While much of the focus concerning the SOPA/PIPA bills points towards the government officials who are sponsoring these acts, are there other potential, perhaps obvious contributors that have escaped scrutiny? Or is everyone resigned to the fact the entertainment industry has their collective hands all over the composition of these bills?
In a report at ITWorld, Kevin Fogarty asks a simple question: should we turn over control of the Internet to a group that sued a dead grandmother? When phrased in such a manner, the answer is obvious, but Fogarty takes a closer look at how the RIAA conducts its business, if, for nothing else, to serve as reminder of what's at stake if SOPA/PIPA becomes law.
Are the would-be caretakers, in Fogarty's case, the RIAA, competent enough to help legislate the Internet? A look at their track record is enough to give pause, at least to those who don't want the web managed in such a manner:
The RIAA is an enforcement organization, that, among other sins:
Once tried to sue a dead grandmother to extract what it felt was its rightful pound of flesh for files allegedly downloaded to a house in which the dead woman wouldn't even allow a computer to be installed. The RIAA sued a homeless man because someone was allegedly downloading files from an apartment the man once occupied. It sued a Vietnam Vet, and allowed the family 60 days to grieve following the man's sudden death, before demanding they return for depositions and threatening to lodge charges against them as well. It sued a 42-year-old single mother who had to retire from the Justice Department due to a disability, charging that she had illegally downloaded a rap song called "Shake that Ass Bitch" at 4:24 a.m. under the username Gotenkito. When she told RIAA lawyers she would counter-sue for harassment, RIAA operatives threatened to confront the woman's 10-year-old daughter and interrogate her in their offices if the woman didn't drop her effort to resist their bullying and extortion.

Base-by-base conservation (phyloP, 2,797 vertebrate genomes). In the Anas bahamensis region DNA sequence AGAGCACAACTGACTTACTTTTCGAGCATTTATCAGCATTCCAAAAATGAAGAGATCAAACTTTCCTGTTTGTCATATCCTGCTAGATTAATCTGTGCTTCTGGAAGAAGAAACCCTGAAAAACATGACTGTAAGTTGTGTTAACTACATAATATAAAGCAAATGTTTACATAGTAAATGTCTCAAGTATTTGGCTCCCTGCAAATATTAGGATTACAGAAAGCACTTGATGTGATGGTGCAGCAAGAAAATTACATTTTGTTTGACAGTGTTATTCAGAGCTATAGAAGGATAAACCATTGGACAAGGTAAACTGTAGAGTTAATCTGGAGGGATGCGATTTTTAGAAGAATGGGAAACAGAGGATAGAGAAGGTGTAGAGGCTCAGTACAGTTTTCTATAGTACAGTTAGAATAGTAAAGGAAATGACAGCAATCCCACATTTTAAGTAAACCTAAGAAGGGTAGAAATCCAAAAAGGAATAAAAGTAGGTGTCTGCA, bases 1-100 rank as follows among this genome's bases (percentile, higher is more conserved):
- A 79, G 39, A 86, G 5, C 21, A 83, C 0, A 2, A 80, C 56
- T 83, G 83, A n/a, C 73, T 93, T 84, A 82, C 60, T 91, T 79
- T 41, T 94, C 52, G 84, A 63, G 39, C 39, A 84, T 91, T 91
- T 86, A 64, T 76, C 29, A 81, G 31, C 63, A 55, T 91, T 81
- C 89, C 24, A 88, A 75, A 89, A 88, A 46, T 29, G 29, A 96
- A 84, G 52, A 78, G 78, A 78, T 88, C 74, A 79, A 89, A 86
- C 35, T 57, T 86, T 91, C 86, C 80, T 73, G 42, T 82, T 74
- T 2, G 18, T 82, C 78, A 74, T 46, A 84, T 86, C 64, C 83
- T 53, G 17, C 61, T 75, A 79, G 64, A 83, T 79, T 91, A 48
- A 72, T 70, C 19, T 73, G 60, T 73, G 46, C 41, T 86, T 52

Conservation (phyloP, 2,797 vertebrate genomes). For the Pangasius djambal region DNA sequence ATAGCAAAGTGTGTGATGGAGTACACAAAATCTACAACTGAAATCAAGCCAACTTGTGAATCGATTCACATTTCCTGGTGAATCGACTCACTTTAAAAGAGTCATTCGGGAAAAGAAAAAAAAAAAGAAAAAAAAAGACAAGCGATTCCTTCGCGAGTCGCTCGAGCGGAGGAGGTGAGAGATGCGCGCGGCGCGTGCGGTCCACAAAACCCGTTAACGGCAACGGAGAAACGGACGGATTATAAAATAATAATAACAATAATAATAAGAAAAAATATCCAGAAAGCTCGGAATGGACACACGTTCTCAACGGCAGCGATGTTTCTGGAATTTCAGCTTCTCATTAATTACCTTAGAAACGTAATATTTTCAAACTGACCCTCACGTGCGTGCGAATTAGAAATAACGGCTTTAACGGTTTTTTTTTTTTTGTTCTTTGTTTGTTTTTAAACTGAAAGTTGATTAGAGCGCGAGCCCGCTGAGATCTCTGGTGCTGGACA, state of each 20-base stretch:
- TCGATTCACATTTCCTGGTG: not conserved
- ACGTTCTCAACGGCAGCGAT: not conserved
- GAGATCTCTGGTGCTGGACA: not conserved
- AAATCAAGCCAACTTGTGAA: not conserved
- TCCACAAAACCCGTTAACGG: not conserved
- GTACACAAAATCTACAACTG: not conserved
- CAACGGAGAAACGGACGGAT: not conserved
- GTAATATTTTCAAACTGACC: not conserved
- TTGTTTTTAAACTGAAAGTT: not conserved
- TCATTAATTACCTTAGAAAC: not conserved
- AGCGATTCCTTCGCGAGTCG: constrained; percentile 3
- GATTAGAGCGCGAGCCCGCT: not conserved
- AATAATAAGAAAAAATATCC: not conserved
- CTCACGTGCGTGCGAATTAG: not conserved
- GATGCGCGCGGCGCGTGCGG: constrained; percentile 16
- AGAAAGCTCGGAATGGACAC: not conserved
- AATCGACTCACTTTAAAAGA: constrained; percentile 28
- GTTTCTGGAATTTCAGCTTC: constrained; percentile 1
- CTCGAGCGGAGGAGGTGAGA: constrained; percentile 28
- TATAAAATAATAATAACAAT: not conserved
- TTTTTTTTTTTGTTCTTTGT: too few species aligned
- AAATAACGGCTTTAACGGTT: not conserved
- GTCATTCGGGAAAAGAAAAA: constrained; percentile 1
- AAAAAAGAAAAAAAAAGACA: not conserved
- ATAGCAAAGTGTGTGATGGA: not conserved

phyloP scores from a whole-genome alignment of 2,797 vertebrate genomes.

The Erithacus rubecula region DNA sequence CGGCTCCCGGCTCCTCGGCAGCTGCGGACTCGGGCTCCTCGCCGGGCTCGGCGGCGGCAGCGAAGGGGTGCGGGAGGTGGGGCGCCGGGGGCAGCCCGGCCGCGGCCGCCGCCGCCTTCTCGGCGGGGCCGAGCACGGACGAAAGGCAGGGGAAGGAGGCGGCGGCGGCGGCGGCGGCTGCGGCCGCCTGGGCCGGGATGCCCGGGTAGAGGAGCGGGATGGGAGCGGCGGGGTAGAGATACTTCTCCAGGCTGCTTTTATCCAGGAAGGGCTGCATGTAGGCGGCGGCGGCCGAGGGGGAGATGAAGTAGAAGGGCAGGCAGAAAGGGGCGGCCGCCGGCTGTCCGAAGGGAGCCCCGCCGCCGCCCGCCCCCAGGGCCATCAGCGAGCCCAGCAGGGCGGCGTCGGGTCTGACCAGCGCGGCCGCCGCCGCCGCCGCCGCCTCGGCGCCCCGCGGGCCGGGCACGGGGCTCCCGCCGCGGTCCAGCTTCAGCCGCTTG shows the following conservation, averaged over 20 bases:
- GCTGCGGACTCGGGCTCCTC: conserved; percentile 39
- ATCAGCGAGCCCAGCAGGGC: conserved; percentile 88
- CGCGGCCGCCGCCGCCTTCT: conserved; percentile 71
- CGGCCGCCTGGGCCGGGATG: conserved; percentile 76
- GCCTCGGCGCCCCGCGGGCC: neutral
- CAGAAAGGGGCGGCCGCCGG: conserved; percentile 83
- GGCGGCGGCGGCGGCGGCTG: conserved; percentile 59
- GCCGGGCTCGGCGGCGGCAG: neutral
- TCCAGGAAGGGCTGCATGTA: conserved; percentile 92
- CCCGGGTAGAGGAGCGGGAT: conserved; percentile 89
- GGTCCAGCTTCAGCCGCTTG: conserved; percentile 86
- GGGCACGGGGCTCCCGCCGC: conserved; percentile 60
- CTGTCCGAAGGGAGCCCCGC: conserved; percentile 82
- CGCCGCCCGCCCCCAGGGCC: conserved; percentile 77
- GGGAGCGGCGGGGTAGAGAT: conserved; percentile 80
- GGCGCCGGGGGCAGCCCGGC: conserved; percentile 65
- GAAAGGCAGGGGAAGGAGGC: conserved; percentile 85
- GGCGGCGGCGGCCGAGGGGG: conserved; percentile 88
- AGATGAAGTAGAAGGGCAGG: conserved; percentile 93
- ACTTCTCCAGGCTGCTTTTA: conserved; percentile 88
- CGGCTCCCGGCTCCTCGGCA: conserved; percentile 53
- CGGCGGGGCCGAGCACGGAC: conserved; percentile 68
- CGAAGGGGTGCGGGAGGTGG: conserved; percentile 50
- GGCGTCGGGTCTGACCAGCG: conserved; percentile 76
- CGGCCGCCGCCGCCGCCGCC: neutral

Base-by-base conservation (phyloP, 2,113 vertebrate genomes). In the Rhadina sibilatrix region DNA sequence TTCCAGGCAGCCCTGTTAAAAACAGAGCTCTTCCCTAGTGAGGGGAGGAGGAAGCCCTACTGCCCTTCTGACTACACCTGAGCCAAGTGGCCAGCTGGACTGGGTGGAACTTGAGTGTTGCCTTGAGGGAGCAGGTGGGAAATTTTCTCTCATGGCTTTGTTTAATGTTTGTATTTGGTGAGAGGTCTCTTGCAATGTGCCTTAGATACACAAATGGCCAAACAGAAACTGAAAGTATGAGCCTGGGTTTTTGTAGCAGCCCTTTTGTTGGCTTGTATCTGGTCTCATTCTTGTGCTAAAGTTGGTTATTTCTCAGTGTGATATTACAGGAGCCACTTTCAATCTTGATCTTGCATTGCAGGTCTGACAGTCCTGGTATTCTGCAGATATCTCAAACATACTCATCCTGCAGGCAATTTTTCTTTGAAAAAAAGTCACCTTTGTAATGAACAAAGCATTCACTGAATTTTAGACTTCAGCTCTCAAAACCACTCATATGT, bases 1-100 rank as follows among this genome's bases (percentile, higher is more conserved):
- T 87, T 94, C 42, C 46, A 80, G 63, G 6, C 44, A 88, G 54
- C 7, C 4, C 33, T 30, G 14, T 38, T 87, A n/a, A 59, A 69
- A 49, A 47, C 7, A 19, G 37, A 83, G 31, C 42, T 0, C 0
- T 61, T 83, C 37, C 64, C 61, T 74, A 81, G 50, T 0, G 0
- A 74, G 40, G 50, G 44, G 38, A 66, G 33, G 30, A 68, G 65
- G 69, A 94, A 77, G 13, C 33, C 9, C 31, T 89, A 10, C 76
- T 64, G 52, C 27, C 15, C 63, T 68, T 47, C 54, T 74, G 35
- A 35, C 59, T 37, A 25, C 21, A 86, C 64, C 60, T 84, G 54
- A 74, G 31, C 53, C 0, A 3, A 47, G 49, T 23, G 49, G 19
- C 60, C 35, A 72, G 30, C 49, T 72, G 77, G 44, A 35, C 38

That's not the most sterling track record by any stretch of the imagination, but yet, the RIAA clearly has influence in regards to these protection acts. Sometimes, the influence is more direct than others. With that in mind, how much better would these acts be without the influence of the entertainment industry? Considering the distinct lack of technical savvy some representatives have shown during the SOPA hearings, could such a group even create such a piece of legislation without the outside influence?
As for the RIAA, they made their position quite clear by indicating online piracy is a threat to national security. If you can't get the people to support you with pleas, try fear, I suppose.